Origami traditional lotus flower (tutorial below)
One of the things I most appreciate about origami is the friendship and connection with so many people who share a love for this wonderful art of paper folding. I value each and every person I’ve interacted with about origami over many years and I’m grateful for all that I have learned through these friendships.
The feeling of gratitude for such shared generosity and personal enrichment is difficult to express.
It is a hard and sometimes shocking life lesson that we lose people we love. It was with great sadness that I learned of the sudden and premature passing of a fellow origami traveler, my sweet friend Noelia Ávila from San Juan, Argentina.
Noelia is also known by the name, Chica Origami and was 38 years old when she died. She was gentle, joyous, generous, creative, and so much more to those who knew her.
I first met Noelia online around 2007, and then subsequently in person, at various conventions including those organized by Origami USA. In 2010 we met again when I traveled to Argentina.
Noelia and I spent some time together in the fantastic city of Buenos Aires and then traveled by car three hours north and west to attend an origami convention in the town of Rosario. This photo was taken during the convention. Noelia Ávila is seated at the far right.
Something Noelia taught me is an easy way to fold the origami lotus flower so that the paper does not rip.
When we fold this model, especially for the first time, a challenge that can arise is that the paper tears. Using Noelia’s trick we avoid this little problem.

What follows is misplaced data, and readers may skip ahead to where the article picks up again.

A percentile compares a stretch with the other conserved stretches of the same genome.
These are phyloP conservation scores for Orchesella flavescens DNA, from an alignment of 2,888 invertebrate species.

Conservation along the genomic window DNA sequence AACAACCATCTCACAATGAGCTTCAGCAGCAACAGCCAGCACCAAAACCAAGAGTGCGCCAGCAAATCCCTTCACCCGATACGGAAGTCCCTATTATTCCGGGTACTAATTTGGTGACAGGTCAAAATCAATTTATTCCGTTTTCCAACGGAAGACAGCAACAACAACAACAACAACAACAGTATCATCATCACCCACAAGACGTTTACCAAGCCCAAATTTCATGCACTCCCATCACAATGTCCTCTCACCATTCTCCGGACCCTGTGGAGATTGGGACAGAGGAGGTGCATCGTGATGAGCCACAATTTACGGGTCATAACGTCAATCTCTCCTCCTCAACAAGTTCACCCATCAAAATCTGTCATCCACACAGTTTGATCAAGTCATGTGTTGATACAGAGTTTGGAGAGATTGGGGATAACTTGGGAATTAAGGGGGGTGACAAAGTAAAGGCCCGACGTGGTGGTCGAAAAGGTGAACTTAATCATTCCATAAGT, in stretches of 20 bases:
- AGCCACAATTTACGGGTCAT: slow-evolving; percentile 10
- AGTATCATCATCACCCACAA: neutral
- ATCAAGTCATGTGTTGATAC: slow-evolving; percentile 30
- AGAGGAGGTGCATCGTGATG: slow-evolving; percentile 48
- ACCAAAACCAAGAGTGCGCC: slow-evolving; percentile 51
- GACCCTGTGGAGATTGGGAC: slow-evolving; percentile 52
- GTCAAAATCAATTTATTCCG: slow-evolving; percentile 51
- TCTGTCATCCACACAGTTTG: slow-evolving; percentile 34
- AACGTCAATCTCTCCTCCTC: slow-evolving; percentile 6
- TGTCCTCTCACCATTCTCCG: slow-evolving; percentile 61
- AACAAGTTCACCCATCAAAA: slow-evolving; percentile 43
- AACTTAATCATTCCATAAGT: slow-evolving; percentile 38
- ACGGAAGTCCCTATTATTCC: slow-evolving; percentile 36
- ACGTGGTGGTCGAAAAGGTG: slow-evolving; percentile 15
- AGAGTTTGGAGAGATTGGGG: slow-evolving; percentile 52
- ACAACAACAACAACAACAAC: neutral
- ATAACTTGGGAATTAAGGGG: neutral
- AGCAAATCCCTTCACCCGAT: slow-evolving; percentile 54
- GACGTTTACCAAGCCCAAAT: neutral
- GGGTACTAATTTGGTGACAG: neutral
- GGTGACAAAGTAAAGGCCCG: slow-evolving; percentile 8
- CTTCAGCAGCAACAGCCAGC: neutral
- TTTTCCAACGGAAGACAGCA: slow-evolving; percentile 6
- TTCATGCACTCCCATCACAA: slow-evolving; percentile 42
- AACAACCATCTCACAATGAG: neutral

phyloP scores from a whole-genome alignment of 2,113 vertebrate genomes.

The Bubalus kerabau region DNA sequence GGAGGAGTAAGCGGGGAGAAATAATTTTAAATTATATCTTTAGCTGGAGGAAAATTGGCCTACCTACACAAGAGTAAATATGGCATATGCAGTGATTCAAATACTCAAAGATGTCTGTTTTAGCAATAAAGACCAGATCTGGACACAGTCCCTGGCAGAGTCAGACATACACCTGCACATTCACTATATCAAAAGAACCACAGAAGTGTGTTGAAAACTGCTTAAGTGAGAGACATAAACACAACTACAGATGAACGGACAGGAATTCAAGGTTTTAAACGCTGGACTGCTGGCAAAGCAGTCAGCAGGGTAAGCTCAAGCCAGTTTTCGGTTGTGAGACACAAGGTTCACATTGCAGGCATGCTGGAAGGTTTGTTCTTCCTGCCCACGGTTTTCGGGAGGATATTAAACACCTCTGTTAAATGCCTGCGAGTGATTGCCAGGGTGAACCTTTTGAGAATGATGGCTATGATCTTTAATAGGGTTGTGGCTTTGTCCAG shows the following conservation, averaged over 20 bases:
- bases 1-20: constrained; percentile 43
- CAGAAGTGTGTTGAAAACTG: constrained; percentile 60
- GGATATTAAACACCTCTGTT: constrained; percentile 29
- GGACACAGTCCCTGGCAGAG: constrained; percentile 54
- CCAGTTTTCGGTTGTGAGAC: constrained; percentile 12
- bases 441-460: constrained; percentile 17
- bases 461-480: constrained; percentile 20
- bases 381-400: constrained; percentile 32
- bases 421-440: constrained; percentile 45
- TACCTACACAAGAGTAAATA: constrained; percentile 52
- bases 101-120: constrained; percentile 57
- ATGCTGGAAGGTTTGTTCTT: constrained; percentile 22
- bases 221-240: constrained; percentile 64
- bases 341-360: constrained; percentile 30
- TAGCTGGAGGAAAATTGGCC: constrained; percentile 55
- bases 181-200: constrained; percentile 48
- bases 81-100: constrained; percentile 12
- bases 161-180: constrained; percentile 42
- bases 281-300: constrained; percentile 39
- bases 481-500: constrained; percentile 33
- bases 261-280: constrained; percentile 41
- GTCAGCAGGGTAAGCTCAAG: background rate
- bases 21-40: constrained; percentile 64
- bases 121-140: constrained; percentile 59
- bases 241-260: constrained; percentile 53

I have folded many of these origami lotus flowers over the years, and now, for the rest of my life, the memory of Noelia will be in my thoughts and heart whenever I fold it again.
Here is the video tutorial I made of the lotus flower origami model that includes Noelia’s suggestion.
When you fold it, please say a little word of thanks for the gift of Noelia’s life. Even if you did not know her personally, you will know her by following the path of these folds that were walked and creased by her fingers too.
We would love to see what you make so please share your model on our Facebook group page.
Tips to fold the traditional origami lotus
- In the video, the lotus flower is demonstrated using thin kami paper, known in the U.S. as “origami paper”.
- When folding it for the first time you can use regular letter printing paper (making a square 8.5 x 8.5 inches)
- Other papers such as Washi, which is thin and fabric-like to the touch are also suitable.
- The final model is mono-color. Papers with the same color on both sides are suitable for this origami lotus flower.
- Make origami lotus of different sizes and nest them inside each other.